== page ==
However in 1876 Joseph Arch, president of the National Agricultural Labourers’ Union again visited the area. On 24th October he attended a tea and public meeting in a meadow near the Fiddle Public House, Hatfield. The following day there was an even bigger attendance at the meeting he addressed at the rear of the Park Hotel, No-Mans-Land. At this meeting the local union branch presented William Paul [of Sandridge] with a purse containing £6 12s “for the untiring and energetic services you have rendered during the last four years or more in the cause of the down-trodden sons of toil. And although we have been greatly benefited by your labours and the labours of other friends, we are not in a position to make you such an acknowledgement as we desire for the great loss you have sustained, and for the insults and abuse which you have had to bear on our behalf.”
Herts Advertiser, 28th October 1876
The People of Nomansland
Nomansland Farm , where Ralph Thrale, father and son, lived for many generations
See A New Thraliana
No MAN'S LAND, an extensive tract of waste land, is situate one mile and a half distant [from Wheathampstead]. W. Chambers, Esq., in his interesting little book called A Week at Welwyn, gives a description of a pleasant visit that he paid to No Man's Land, and a museum of natural history there. This museum has been made solely by a family named Thrale, who for centuries have held a farm in this district, and the only survivor of whom is one of two bachelor brothers, who was, at the time of Mr. Chambers's visit, nearly eighty. The collection consists, in the first place of animals and birds killed on the farm, and stuffed by the brothers Mr. Chambers says, "Every sort of indigenous vermin from the field-mouse up to the big dog-fox; and, at the head of foreign wild beasts ending their days on the farm, a Bengal tiger; this tiger, having escaped from the Zoological Gardens was killed two days after on the farm of the Thrales who stuffed it, and added it to their collection. The second part of this museum consists of collected specimens of every kind of flower, grass, etc., that the farm grows. Besides this there are pieces of armour, cannon-balls, etc., dug up from the land [see Second battle of St Albans], and various curiosities from other parts of the world.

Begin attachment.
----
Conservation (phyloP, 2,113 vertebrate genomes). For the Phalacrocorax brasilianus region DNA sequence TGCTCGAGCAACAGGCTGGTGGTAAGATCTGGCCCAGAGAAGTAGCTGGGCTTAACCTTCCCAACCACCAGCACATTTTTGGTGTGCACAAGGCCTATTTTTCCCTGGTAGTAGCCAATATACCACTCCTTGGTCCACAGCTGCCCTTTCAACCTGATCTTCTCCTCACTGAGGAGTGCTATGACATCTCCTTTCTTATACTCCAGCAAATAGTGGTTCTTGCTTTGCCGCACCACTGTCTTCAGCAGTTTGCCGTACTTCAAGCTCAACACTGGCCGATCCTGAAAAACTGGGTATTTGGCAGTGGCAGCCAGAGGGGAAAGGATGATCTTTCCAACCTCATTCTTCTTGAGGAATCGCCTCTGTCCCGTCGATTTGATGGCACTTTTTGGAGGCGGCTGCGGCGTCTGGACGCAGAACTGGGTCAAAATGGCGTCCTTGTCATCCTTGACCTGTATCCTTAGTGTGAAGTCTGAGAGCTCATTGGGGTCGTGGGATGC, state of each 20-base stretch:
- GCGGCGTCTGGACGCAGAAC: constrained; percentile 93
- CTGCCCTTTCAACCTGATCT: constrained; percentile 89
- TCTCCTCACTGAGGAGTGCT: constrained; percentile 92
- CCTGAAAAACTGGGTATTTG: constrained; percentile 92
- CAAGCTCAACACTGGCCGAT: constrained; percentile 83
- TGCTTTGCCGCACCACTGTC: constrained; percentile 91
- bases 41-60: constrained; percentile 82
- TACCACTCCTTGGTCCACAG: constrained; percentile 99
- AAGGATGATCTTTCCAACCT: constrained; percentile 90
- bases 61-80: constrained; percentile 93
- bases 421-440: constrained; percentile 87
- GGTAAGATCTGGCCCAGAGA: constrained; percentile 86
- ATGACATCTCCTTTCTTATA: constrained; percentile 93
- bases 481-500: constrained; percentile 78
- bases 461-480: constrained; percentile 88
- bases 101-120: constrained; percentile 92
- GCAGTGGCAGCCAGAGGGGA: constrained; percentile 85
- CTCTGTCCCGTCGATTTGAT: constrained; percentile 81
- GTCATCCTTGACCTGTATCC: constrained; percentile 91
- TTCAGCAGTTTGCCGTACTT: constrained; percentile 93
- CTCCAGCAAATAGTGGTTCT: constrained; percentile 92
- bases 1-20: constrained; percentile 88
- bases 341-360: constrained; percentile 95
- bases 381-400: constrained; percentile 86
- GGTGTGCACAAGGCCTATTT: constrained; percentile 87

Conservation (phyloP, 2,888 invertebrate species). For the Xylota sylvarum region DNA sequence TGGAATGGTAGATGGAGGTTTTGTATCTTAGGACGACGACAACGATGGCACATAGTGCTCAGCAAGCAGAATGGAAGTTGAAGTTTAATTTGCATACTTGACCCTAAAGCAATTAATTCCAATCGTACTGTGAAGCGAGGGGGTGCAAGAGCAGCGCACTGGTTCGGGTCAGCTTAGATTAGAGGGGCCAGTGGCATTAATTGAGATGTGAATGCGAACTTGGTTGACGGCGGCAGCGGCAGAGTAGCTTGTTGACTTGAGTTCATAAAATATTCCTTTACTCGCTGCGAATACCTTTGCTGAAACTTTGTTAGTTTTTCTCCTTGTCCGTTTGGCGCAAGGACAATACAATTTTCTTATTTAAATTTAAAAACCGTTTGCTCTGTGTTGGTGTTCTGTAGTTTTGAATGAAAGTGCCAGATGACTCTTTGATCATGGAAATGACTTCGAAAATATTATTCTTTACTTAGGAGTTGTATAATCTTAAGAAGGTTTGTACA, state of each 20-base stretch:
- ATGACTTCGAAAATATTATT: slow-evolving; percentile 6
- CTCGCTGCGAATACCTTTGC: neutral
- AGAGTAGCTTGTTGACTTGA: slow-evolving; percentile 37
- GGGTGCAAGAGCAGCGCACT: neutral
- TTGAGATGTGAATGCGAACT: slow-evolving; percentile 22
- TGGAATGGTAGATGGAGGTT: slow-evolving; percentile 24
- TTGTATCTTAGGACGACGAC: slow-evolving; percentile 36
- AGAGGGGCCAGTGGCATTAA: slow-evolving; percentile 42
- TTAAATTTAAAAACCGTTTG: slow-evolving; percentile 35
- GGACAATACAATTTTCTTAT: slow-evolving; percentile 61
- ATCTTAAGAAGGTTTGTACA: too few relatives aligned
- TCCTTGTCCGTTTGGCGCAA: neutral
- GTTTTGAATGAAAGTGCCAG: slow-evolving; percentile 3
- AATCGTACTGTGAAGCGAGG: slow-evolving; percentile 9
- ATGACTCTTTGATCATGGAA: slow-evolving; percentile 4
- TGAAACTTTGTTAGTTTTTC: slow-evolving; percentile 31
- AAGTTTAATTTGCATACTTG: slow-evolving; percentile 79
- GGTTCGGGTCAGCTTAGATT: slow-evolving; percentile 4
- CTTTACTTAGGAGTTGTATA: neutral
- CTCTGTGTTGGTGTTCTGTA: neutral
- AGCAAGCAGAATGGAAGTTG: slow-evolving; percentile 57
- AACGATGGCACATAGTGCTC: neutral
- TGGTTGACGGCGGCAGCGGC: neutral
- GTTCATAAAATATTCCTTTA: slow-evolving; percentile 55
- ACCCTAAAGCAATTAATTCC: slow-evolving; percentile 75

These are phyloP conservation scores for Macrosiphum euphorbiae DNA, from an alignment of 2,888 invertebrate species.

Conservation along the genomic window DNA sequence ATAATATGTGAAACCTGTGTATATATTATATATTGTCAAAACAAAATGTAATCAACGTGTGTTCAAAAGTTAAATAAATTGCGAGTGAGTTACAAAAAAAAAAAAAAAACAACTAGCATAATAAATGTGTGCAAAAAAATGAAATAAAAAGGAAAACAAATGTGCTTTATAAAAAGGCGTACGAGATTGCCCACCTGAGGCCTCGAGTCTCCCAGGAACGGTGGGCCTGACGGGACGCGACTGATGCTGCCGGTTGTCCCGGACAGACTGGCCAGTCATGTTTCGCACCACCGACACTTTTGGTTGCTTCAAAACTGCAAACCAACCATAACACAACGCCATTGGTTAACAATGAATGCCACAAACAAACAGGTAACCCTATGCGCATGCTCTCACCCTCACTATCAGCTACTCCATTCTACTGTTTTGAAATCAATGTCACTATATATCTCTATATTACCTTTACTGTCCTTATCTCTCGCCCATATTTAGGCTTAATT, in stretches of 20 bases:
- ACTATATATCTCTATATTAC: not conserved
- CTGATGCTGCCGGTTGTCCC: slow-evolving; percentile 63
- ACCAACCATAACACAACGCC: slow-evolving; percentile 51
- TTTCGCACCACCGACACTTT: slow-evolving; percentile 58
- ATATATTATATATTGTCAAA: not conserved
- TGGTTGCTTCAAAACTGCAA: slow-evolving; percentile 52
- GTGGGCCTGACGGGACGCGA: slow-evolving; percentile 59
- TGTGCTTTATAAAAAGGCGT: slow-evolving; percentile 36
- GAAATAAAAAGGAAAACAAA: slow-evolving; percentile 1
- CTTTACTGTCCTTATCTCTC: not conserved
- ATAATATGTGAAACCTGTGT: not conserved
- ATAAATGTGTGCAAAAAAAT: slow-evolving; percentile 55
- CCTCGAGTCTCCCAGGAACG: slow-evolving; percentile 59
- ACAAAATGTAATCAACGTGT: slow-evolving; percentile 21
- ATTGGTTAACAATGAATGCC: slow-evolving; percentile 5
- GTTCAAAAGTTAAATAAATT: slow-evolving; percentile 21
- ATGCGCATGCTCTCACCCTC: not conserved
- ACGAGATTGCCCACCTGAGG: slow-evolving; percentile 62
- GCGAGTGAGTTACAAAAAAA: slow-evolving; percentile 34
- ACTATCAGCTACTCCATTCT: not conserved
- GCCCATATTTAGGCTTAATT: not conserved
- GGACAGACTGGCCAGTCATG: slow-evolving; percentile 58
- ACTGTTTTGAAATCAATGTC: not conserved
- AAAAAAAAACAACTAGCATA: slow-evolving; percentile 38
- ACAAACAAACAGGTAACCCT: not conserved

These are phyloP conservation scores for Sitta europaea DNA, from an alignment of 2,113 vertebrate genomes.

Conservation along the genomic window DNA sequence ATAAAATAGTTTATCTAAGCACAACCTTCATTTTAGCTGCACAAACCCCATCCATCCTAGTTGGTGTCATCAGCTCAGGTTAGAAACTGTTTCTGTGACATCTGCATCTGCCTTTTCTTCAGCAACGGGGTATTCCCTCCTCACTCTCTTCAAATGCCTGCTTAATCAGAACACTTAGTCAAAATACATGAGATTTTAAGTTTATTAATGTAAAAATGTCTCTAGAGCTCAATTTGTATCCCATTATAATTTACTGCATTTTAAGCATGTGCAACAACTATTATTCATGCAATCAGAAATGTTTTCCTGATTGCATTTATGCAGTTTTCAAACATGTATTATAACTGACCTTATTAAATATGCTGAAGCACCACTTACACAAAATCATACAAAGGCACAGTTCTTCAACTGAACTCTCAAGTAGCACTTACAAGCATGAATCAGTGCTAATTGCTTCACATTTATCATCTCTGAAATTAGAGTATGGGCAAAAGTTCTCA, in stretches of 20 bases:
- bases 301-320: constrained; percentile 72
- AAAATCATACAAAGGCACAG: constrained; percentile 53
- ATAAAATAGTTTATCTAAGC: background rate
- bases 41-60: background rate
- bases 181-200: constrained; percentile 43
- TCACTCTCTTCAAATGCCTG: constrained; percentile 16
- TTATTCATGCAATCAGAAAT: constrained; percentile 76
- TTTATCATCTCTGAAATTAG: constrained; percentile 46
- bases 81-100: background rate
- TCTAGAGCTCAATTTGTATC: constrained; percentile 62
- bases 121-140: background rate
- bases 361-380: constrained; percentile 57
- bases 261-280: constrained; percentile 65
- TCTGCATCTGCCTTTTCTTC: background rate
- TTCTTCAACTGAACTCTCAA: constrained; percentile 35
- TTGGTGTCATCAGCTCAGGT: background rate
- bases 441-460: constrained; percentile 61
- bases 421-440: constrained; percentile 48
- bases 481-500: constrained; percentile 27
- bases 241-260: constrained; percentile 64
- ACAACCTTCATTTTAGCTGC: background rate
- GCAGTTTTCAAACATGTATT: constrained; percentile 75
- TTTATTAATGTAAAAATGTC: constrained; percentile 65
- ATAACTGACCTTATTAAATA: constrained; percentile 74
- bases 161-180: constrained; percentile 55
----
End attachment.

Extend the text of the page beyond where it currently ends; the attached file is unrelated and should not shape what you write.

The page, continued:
Young Crawley's Guide to Hertfordshire, 1880
The Shop, No Mans Land Common
The card carries no published information, apart from a number 11221, and no date. However the sign over the shop reads "Confectioner C & G Cook T??? ???" and this suggests that the postcard should be dated to about 1933. Kelly's Directories for Hertfordshire show that in the years between 1912 and 1929 Charles William Cook ran the Park Hotel at No Man's Land. In 1933 Misses C & G Cook were shopkeepers, and in 1937 only Miss C Cook is listed.
If you know of other books, websites, etc, relating to this place, please tell me.
|March 2010||Prize-fighting reference from the Hobart Town Courier|
|August 2010||Modern view and cricket pictures|
|November 2010||Link to Volnteer Exercise|
|May 2016||More of Bryne-Burke fight|